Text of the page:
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Defenders works with private landowners to keep wolves away from livestock

Discussion in '2008 Archive' started by KenH, Jun 27, 2008.

  1. KenH

    KenH Well-Known Member

    May 18, 2002
    Likes Received:
    Non-Lethal Deterrents: Part IV

    Just a few days ago Defenders helped to purchase three livestock guarding dogs for a goat operation on private land in the foothills of the breathtaking Beartooth Mountains, in south Montana, just north of Yellowstone Park. Last year this operation lost a number of goats after a snowstorm meant the goats could not be herded safely back to their pens for the night. This year they decided that they would use herders and livestock guarding dogs to better protect their goats when in wolf country, and we were happy to help out as this area has seen a number of wolves killed over the years for depredating on livestock.

    Livestock guarding dogs have been used with livestock operations in the West since the 70’s to protect sheep and goat from coyotes and other predators. In the last decade since wolves were introduced, they have provided an extra line of vigilance against wolf depredations. Although the guard dogs are large, intimidating animals, their primary purpose is not to stand and fight off the approaching wolves, but rather to act as an alarm system to alert the nearby herders that predators are in the area. Producers have told us that it is best to have at least two dogs per sheep/goat band. The thinking behind this is that using three to four dogs or more is likely identified by wolves as a pack, which would discourage wolves from approaching the livestock, whereas a lone guard dog might act as an attractant to the very territorial pack of wolves.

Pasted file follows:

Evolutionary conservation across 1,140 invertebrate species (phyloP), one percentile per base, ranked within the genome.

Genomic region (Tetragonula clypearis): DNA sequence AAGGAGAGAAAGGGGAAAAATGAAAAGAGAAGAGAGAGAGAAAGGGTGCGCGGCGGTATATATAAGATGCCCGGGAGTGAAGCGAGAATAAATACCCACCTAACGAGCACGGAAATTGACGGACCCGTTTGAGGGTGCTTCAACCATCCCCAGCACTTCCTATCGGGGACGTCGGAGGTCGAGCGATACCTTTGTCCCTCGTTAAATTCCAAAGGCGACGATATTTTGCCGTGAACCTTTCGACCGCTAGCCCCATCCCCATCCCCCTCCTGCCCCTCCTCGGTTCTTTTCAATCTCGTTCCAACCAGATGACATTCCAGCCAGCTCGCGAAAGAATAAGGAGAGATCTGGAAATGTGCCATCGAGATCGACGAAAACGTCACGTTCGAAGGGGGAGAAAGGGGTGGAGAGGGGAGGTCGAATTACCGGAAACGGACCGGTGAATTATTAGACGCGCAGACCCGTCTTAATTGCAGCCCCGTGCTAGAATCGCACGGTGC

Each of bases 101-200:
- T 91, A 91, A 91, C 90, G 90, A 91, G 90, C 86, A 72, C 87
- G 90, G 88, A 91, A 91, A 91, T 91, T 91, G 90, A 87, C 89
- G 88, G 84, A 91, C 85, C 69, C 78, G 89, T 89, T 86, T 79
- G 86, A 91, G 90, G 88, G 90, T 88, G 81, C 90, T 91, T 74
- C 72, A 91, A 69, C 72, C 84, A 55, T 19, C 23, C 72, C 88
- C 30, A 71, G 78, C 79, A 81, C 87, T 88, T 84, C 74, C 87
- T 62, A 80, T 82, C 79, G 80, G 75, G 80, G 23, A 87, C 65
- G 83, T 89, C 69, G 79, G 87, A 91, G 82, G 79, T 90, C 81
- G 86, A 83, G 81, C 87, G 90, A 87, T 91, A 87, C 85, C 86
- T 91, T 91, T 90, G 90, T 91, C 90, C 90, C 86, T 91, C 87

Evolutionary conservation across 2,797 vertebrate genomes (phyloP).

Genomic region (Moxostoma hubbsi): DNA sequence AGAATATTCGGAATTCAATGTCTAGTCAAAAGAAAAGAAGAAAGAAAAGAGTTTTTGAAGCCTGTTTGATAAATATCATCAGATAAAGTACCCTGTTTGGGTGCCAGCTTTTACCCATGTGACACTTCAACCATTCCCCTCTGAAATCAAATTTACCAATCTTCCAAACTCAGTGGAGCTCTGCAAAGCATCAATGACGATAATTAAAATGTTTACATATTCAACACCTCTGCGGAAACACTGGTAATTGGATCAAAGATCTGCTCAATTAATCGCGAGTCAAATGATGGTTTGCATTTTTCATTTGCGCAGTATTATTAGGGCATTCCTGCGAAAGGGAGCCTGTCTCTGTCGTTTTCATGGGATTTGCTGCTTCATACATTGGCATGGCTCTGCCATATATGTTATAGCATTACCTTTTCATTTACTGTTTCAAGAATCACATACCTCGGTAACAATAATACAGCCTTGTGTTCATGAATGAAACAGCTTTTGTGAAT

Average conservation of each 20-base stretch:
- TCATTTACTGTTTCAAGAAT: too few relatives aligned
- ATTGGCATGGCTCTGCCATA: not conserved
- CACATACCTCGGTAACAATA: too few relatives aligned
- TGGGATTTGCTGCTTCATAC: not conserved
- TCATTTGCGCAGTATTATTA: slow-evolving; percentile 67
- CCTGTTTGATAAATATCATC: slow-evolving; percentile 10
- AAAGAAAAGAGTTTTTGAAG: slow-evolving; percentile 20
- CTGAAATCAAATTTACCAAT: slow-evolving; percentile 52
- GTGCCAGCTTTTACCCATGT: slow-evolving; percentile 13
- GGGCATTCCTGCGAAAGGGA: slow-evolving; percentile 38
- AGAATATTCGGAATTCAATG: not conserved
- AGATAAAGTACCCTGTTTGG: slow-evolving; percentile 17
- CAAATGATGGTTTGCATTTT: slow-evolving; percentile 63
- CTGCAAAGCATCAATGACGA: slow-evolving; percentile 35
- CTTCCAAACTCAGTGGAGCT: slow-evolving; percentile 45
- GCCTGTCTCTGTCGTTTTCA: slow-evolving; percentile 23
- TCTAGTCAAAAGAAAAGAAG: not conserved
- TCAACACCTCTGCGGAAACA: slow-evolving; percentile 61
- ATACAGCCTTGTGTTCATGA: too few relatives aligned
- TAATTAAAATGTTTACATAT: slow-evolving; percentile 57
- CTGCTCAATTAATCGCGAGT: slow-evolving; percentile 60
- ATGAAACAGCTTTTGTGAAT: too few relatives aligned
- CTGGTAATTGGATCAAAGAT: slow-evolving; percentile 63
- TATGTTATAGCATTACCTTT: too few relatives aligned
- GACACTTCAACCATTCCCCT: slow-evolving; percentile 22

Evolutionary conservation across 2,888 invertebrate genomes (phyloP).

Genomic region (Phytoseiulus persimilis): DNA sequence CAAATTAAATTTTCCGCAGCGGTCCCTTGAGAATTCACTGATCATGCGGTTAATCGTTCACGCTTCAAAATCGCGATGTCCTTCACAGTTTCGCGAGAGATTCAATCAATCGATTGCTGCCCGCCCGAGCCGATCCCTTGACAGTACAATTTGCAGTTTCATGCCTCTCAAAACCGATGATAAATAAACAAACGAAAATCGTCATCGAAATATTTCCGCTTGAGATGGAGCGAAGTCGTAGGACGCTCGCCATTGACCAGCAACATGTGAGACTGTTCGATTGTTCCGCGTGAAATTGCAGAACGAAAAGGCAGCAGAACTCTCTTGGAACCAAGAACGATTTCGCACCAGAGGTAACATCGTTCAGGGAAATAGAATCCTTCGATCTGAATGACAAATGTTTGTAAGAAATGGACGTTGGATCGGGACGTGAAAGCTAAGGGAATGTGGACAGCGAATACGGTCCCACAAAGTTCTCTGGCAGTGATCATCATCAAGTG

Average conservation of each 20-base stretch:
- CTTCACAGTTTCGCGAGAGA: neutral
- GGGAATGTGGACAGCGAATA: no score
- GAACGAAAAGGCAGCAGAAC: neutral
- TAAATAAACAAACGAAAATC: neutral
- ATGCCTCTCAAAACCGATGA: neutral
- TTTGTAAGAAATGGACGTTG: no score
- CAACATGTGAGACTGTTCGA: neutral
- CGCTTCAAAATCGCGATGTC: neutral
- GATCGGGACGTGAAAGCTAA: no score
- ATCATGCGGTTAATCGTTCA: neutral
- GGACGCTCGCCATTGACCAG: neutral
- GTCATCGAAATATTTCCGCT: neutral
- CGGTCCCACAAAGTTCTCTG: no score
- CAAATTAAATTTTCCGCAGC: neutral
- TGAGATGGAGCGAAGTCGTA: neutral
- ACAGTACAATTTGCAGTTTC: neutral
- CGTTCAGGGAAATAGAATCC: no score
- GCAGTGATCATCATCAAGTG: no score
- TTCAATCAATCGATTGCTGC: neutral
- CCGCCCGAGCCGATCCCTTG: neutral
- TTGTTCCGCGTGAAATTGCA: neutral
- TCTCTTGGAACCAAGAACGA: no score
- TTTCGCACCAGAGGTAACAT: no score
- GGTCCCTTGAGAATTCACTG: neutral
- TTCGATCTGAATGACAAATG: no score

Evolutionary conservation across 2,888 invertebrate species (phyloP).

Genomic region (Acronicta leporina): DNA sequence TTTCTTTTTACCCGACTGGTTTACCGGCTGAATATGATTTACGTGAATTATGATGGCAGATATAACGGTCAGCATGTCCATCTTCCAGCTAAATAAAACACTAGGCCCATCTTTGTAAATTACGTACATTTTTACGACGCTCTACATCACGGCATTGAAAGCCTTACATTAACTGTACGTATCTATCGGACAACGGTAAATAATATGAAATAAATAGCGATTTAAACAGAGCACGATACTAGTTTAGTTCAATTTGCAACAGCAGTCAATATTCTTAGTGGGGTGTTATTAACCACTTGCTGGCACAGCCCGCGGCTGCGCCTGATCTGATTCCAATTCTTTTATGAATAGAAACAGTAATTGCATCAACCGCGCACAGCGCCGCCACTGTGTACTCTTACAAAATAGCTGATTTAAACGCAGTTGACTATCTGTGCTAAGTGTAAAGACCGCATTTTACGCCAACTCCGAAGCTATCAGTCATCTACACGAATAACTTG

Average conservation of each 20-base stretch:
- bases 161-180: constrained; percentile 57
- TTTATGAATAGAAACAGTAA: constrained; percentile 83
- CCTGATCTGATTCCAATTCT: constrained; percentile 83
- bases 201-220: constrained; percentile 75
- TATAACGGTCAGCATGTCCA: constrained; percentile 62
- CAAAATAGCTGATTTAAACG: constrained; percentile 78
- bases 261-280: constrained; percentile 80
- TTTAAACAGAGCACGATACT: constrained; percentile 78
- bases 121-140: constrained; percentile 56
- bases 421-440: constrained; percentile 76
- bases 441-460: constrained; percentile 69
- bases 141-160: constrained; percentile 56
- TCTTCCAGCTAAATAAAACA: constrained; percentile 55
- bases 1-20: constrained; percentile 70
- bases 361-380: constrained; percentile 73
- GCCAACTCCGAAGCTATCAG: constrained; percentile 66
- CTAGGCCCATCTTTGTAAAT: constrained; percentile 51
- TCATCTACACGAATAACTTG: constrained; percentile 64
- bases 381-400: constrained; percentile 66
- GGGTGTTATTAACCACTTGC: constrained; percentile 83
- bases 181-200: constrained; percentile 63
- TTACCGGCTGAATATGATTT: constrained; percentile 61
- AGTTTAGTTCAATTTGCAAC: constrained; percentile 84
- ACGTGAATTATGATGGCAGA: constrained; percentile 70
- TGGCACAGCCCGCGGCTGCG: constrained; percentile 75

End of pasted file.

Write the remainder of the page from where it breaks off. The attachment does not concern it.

These dogs may be a number of breeds including Pyrenees, Akbash, Maremmas, but they share common characteristics such as a large build, thick fur and a lot of stamina. These dogs are associated at an early age with the livestock they will be guarding, almost becoming one of the band. They do not socialize too well with humans, which this is encouraged as their job is to stay with the livestock and not hang around the herders. Keep checking this site for news and pictures of these young dogs and the goats they are protecting.

    - http://myyellowstonewolves.typepad.com/myw/2008/06/non-lethal-dete.html